Thursday, 22 December 2016


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The history of Lismore

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Any visitor to Lismore is first struck by the spectacle of the castle, surely one of the most immpressive castles in the world. But Lismore's history stretches back well before the current castle.

The name Lismore comes from two words - Lis (Fort) and Mor (great) - derived from the round hill or great Irish fort to the east of the town. The two chief points of interest in Lismore are St. Carthages Cathedral and Lismore Castle. The Cathedral crowns the summit of a hill and is on all sides surrounded by foliage. The church yard is full of graves - here lie the bones of nobles, soldiers, traders of the high and humble born.

In 636 AD St. Carthage founded a monastery here. The town after its monastic foundation became a seat of learning and was known all over Europe. During the 9th century and beginning of the 10th century the town was repeatedly plunged by the Danes. In 978 the men of Ossory burnt the monastery. However in spite of being sacked more than once by the Vikings and other alien tribes, the monastery managed to retain its influence in Munster until the arrival of the Normans in 1172.

The Cathedral is a short walk from Lismore Castle which was built by Prince John of England in 1185. It is said to be one of the last fortresses erected by Prince John during his eight month stay in Ireland. When John became King he paid little heed to this remote corner of his dominions and permitted Lismore Castle to become an Episcopal residence for the local Bishop. It remained for four centuries the Episcopal residence. In 1589 the Bishop's Palace was leased with its lands to Sir Walter Raleigh for a rent of £12 a year by the then Bishop of Lismore Miler McGrath. He had been consecrated Bishop of Down and Connor by the Pope in 1567, became a Protestant in 1569, was made Bishop of his native Clogher in 1570 and a year later Archbishop of Cashel to which diocese he added Lismore and Waterford.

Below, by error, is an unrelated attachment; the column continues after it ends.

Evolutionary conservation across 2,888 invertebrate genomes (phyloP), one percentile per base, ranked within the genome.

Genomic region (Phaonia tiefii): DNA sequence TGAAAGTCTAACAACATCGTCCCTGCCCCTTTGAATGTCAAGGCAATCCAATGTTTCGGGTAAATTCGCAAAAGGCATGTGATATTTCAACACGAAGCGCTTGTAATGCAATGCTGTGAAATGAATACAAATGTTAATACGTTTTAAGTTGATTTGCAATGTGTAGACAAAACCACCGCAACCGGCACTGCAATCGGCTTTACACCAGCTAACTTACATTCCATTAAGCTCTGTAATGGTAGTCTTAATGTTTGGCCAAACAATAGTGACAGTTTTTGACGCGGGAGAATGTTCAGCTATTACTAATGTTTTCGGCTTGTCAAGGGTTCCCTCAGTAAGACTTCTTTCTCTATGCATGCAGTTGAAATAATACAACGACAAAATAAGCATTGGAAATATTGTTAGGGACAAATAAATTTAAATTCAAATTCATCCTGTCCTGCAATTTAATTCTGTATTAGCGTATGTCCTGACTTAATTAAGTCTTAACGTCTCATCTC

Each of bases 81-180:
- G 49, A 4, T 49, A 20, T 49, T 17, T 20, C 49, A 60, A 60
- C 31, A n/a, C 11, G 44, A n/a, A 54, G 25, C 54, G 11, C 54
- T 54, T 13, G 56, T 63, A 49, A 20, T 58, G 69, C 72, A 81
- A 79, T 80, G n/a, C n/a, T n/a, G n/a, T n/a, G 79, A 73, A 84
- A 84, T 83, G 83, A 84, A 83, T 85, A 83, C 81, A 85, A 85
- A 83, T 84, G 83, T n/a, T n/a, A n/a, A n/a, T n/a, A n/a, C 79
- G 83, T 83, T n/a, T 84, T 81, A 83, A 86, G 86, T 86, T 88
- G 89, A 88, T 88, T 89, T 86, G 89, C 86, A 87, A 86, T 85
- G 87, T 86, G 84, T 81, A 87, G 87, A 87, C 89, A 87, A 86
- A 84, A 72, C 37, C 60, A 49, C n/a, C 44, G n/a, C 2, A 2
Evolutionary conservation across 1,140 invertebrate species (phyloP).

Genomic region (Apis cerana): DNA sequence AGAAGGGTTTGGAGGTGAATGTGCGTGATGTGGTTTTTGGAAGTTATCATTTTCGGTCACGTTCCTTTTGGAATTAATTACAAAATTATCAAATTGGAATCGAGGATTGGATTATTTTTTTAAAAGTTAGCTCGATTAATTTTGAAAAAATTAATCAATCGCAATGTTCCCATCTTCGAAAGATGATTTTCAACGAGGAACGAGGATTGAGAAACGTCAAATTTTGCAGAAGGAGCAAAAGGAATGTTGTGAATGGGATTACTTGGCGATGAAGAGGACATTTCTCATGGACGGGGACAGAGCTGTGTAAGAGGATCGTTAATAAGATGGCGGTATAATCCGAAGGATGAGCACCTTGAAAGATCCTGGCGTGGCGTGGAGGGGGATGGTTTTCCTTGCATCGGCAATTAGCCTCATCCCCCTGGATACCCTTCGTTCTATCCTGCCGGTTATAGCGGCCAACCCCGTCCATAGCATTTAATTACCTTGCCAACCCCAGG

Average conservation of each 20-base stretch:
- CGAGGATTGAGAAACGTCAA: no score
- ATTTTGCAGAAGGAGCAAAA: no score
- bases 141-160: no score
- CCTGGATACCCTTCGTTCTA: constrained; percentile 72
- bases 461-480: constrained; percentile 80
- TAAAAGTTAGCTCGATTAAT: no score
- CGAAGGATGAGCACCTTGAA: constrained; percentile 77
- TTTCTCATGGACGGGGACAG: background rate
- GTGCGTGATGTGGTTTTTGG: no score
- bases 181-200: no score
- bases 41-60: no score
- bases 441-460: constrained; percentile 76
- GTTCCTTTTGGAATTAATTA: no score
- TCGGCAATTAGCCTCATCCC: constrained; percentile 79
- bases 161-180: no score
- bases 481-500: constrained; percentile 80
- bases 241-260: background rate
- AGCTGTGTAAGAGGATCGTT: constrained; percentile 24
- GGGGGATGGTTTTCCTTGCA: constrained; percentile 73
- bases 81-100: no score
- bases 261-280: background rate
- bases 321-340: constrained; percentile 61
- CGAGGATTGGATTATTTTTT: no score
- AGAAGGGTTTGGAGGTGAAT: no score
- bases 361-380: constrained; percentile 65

When Raleigh was in Ireland. He stayed not at Lismore but at Youghal. His estates in this part of Ireland extended to 42,000 acres but he sold them without regret as they were losing money owing to the ravages of the Elizabethan Wars.

Richard Boyle, later the great Earl of Cork purchased Sir Walter Raleigh's estates for £1,500 in 1602. They consisted mainly of forest land around Youghal, linked by the navigable River Blackwater. Boyle, who received his earldom in 1602, had a sensational career. He arrived in Ireland in 1588, aged 22 with £27 in his pocket, a diamond ring, a bracelet and the clothes he stood up in. By the time of his death in 1644, he had amassed enormous wealth. Of his seven daughters and seven sons, the most famous was Robert Boyle, the philosopher and father of modern chemistry, who was born in Lismore in 1626.

The first Earl's rise to fame and fortune was the result of his success in colonising his great estates and the establishment of schools, roads, and bridges to facilitate the proper development of industry and agriculture. He enlarged and embellished Lismore Castle, moving from Youghal in 1620 with his family to reside there. His books are among the Lismore manuscripts in the National Library, Dublin and his diaries are at Chatsworth. Together they give us the fullest account of any building of this date in Ireland.

In 1617, he had an elaborate tomb made with effigies of himself, his wife and children. This tomb can be seen in the church at Tourism and Heritage Centre in Lismore, in the main square.

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